[SciPy-Dev] SciPy Central in GSoC 2013
Sat Apr 27 11:04:58 CDT 2013
> > The proposal (draft) is
> > here http://surya-gsoc2013.blogspot.in/2013/04/the-proposal.html
> > It would be great to hear some comments, suggestions etc.
> Just as a side note: Each item should have module versions in the
> metadata, as in "works with numpy1.6, scipy0.10, pandas0.9". Also, it
> should be possible tó flag items as "doesn't work" or "doesn't work with
> current (which?) modules".(This might be a good example for where
> hierarchical tags would be useful).
> - Andreas.
> This helps a lot for users.. the below are the couple of ideas I got in mind
> 1. users should be strictly directed to add these details in the snippet
> documentation (not all might do)
> 2. we need to detect the modules used in the snippets, ask them to
> provide versions for them during submission
> 3. (instead of 2): we can ask them to attach "requirements.txt". this
> should be quite good and simple way to handle things..
> /Detecting the modules/ in the snippets, adding them as tags for
> improving search is one of the possible feature I mentioned in proposal
> (at the bottom of the page)
I think this is a whole sub-project in its own; I can identify the
a) Figure out the data model / workflow to use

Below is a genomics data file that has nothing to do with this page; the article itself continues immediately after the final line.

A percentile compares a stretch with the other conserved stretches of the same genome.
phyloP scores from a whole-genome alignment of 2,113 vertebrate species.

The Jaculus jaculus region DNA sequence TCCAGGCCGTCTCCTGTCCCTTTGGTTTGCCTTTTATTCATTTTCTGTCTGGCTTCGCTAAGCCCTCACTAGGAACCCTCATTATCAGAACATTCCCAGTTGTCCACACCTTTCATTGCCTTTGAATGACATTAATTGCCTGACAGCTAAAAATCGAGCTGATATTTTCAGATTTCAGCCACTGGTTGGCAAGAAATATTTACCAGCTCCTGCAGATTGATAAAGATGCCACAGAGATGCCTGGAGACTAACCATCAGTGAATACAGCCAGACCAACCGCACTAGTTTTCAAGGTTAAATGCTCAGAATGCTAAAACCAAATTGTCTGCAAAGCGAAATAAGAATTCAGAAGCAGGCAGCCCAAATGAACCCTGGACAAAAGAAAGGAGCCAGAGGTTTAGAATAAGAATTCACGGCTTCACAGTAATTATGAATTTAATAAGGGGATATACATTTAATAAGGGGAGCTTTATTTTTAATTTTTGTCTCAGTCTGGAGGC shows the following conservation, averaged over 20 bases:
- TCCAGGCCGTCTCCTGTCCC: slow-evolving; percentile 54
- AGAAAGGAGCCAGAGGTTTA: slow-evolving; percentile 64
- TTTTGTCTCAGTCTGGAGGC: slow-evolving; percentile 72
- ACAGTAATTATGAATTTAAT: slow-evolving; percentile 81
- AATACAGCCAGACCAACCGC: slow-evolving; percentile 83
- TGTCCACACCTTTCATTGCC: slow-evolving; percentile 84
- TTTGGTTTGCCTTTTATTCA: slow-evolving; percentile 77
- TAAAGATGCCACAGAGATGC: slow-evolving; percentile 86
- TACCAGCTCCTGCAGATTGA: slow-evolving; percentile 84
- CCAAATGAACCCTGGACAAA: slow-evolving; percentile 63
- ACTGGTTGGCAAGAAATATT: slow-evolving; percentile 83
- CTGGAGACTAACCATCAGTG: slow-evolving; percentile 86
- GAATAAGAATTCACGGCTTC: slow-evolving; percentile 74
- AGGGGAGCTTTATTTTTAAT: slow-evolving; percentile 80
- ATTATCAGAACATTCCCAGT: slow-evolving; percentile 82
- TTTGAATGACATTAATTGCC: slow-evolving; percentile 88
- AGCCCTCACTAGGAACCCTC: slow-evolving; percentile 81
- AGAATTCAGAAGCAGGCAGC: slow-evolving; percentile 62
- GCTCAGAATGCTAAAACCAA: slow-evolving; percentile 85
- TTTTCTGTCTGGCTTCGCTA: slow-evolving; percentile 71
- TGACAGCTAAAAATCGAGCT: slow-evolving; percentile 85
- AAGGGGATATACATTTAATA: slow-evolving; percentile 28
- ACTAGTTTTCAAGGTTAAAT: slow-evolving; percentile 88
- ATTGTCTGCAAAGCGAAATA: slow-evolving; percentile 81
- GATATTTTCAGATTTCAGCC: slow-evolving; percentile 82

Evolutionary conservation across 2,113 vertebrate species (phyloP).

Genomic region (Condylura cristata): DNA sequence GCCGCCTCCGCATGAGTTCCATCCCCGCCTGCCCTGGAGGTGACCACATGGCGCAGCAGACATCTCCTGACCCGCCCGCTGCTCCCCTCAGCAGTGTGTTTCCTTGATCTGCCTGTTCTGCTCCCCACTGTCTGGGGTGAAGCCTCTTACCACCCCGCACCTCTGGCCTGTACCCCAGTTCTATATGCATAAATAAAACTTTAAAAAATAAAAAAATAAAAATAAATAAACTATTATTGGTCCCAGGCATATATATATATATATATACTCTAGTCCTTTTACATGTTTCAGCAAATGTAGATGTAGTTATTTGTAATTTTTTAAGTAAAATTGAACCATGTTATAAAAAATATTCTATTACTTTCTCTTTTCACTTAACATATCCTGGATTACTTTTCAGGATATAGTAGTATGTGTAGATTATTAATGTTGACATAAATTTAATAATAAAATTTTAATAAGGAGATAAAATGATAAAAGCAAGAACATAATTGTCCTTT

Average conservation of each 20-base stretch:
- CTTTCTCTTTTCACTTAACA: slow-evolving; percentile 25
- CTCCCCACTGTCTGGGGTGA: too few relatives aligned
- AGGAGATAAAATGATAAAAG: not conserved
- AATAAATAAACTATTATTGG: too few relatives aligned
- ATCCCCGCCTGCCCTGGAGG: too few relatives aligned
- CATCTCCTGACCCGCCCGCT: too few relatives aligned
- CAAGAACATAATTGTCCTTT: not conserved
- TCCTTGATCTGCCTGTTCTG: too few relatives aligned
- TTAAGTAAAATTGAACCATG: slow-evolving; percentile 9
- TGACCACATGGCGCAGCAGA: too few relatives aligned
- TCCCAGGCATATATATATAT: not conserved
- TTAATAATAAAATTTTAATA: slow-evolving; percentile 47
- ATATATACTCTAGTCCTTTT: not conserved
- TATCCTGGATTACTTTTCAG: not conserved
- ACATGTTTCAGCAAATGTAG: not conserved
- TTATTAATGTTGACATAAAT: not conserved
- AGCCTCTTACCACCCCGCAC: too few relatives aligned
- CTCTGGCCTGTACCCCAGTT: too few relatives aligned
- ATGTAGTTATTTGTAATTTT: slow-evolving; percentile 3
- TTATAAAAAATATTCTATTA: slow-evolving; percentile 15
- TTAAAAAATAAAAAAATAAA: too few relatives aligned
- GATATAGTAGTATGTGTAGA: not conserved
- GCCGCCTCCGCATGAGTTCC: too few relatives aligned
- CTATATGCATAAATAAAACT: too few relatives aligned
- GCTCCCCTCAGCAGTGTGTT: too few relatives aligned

b) Implement simple input form for the submission/revision
c) Add module auto-detection and use the results in the display of b.
As for a), I can envision several ways to deal with this:
1. The author enters the requirements
2. Users have the possibility to add information like "works/doesn't
work with thisandthat module versions"
The nice thing about 2. is that even if something breaks due to API
changes in the used modules, a user would have the possibility to flag
the item as "doesn't work as-is", making it easy for other users to
check out such issues.
So here, we need to decide on which way we want SPC to work. Then, this
workflow can be put into the data model.
In the beginning, it would be enough to have b) because it would allow
using this feature. c) is definitely a nice-to-have, but it's
essentially useless if a) and b) isn't implemented correctly.
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